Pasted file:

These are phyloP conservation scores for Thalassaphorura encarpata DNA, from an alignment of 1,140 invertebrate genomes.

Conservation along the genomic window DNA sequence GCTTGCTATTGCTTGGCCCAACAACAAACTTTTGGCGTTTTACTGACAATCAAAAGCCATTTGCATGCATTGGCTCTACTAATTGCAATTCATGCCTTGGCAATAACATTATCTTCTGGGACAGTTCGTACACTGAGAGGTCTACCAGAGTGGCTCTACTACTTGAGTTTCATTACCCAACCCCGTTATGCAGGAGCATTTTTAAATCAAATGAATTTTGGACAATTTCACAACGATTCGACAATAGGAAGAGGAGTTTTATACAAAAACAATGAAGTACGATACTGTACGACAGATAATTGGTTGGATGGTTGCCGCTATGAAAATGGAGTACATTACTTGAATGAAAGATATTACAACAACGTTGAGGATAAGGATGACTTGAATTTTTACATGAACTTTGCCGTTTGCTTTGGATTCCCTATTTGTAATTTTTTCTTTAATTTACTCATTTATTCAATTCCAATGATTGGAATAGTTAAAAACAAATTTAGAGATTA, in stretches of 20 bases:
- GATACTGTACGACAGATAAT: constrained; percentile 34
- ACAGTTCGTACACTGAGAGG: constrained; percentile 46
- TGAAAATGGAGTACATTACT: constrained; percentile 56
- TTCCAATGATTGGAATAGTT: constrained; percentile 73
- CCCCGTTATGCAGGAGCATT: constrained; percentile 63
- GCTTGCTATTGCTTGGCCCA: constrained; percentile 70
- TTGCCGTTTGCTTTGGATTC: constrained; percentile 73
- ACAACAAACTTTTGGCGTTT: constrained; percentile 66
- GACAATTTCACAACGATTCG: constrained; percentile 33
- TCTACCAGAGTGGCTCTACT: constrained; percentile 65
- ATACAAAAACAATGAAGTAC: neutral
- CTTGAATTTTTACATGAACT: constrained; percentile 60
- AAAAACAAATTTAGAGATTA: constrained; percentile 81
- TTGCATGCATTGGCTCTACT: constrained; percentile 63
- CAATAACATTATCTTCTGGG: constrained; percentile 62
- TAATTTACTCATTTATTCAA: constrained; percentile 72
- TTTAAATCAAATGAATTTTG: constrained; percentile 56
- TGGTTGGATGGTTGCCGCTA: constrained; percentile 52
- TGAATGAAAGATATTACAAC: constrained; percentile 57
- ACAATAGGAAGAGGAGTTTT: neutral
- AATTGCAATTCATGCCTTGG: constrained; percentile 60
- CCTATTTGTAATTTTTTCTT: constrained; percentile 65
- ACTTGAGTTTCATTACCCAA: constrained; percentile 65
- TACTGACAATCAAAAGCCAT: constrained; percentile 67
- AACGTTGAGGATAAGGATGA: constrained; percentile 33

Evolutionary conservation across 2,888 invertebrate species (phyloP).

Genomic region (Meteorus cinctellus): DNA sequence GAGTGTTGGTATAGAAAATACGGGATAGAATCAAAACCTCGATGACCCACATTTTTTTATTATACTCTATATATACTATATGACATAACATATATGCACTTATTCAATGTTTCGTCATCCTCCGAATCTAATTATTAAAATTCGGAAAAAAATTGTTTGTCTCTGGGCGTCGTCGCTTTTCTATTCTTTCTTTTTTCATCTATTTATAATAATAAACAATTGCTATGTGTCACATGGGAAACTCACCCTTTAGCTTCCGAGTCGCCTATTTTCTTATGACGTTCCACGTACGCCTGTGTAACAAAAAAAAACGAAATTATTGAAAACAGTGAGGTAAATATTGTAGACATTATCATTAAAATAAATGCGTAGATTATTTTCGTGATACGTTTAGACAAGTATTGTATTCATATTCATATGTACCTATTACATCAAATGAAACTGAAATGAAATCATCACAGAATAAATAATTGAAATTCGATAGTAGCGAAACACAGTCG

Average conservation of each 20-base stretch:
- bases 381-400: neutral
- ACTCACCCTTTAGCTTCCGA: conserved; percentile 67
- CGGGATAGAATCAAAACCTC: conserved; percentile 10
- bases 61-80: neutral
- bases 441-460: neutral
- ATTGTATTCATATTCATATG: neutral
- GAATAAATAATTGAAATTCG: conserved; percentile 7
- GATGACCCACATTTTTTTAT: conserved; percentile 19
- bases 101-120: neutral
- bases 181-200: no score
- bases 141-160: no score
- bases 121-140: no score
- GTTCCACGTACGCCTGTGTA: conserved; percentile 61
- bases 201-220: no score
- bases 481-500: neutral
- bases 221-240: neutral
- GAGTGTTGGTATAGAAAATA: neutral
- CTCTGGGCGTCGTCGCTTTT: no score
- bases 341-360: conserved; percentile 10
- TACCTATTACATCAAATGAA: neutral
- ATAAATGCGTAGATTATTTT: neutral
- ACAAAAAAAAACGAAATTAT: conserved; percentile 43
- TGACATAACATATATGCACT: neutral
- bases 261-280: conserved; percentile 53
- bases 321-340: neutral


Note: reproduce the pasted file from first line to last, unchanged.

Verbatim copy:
These are phyloP conservation scores for Thalassaphorura encarpata DNA, from an alignment of 1,140 invertebrate genomes.

Conservation along the genomic window DNA sequence GCTTGCTATTGCTTGGCCCAACAACAAACTTTTGGCGTTTTACTGACAATCAAAAGCCATTTGCATGCATTGGCTCTACTAATTGCAATTCATGCCTTGGCAATAACATTATCTTCTGGGACAGTTCGTACACTGAGAGGTCTACCAGAGTGGCTCTACTACTTGAGTTTCATTACCCAACCCCGTTATGCAGGAGCATTTTTAAATCAAATGAATTTTGGACAATTTCACAACGATTCGACAATAGGAAGAGGAGTTTTATACAAAAACAATGAAGTACGATACTGTACGACAGATAATTGGTTGGATGGTTGCCGCTATGAAAATGGAGTACATTACTTGAATGAAAGATATTACAACAACGTTGAGGATAAGGATGACTTGAATTTTTACATGAACTTTGCCGTTTGCTTTGGATTCCCTATTTGTAATTTTTTCTTTAATTTACTCATTTATTCAATTCCAATGATTGGAATAGTTAAAAACAAATTTAGAGATTA, in stretches of 20 bases:
- GATACTGTACGACAGATAAT: constrained; percentile 34
- ACAGTTCGTACACTGAGAGG: constrained; percentile 46
- TGAAAATGGAGTACATTACT: constrained; percentile 56
- TTCCAATGATTGGAATAGTT: constrained; percentile 73
- CCCCGTTATGCAGGAGCATT: constrained; percentile 63
- GCTTGCTATTGCTTGGCCCA: constrained; percentile 70
- TTGCCGTTTGCTTTGGATTC: constrained; percentile 73
- ACAACAAACTTTTGGCGTTT: constrained; percentile 66
- GACAATTTCACAACGATTCG: constrained; percentile 33
- TCTACCAGAGTGGCTCTACT: constrained; percentile 65
- ATACAAAAACAATGAAGTAC: neutral
- CTTGAATTTTTACATGAACT: constrained; percentile 60
- AAAAACAAATTTAGAGATTA: constrained; percentile 81
- TTGCATGCATTGGCTCTACT: constrained; percentile 63
- CAATAACATTATCTTCTGGG: constrained; percentile 62
- TAATTTACTCATTTATTCAA: constrained; percentile 72
- TTTAAATCAAATGAATTTTG: constrained; percentile 56
- TGGTTGGATGGTTGCCGCTA: constrained; percentile 52
- TGAATGAAAGATATTACAAC: constrained; percentile 57
- ACAATAGGAAGAGGAGTTTT: neutral
- AATTGCAATTCATGCCTTGG: constrained; percentile 60
- CCTATTTGTAATTTTTTCTT: constrained; percentile 65
- ACTTGAGTTTCATTACCCAA: constrained; percentile 65
- TACTGACAATCAAAAGCCAT: constrained; percentile 67
- AACGTTGAGGATAAGGATGA: constrained; percentile 33

Evolutionary conservation across 2,888 invertebrate species (phyloP).

Genomic region (Meteorus cinctellus): DNA sequence GAGTGTTGGTATAGAAAATACGGGATAGAATCAAAACCTCGATGACCCACATTTTTTTATTATACTCTATATATACTATATGACATAACATATATGCACTTATTCAATGTTTCGTCATCCTCCGAATCTAATTATTAAAATTCGGAAAAAAATTGTTTGTCTCTGGGCGTCGTCGCTTTTCTATTCTTTCTTTTTTCATCTATTTATAATAATAAACAATTGCTATGTGTCACATGGGAAACTCACCCTTTAGCTTCCGAGTCGCCTATTTTCTTATGACGTTCCACGTACGCCTGTGTAACAAAAAAAAACGAAATTATTGAAAACAGTGAGGTAAATATTGTAGACATTATCATTAAAATAAATGCGTAGATTATTTTCGTGATACGTTTAGACAAGTATTGTATTCATATTCATATGTACCTATTACATCAAATGAAACTGAAATGAAATCATCACAGAATAAATAATTGAAATTCGATAGTAGCGAAACACAGTCG

Average conservation of each 20-base stretch:
- bases 381-400: neutral
- ACTCACCCTTTAGCTTCCGA: conserved; percentile 67
- CGGGATAGAATCAAAACCTC: conserved; percentile 10
- bases 61-80: neutral
- bases 441-460: neutral
- ATTGTATTCATATTCATATG: neutral
- GAATAAATAATTGAAATTCG: conserved; percentile 7
- GATGACCCACATTTTTTTAT: conserved; percentile 19
- bases 101-120: neutral
- bases 181-200: no score
- bases 141-160: no score
- bases 121-140: no score
- GTTCCACGTACGCCTGTGTA: conserved; percentile 61
- bases 201-220: no score
- bases 481-500: neutral
- bases 221-240: neutral
- GAGTGTTGGTATAGAAAATA: neutral
- CTCTGGGCGTCGTCGCTTTT: no score
- bases 341-360: conserved; percentile 10
- TACCTATTACATCAAATGAA: neutral
- ATAAATGCGTAGATTATTTT: neutral
- ACAAAAAAAAACGAAATTAT: conserved; percentile 43
- TGACATAACATATATGCACT: neutral
- bases 261-280: conserved; percentile 53
- bases 321-340: neutral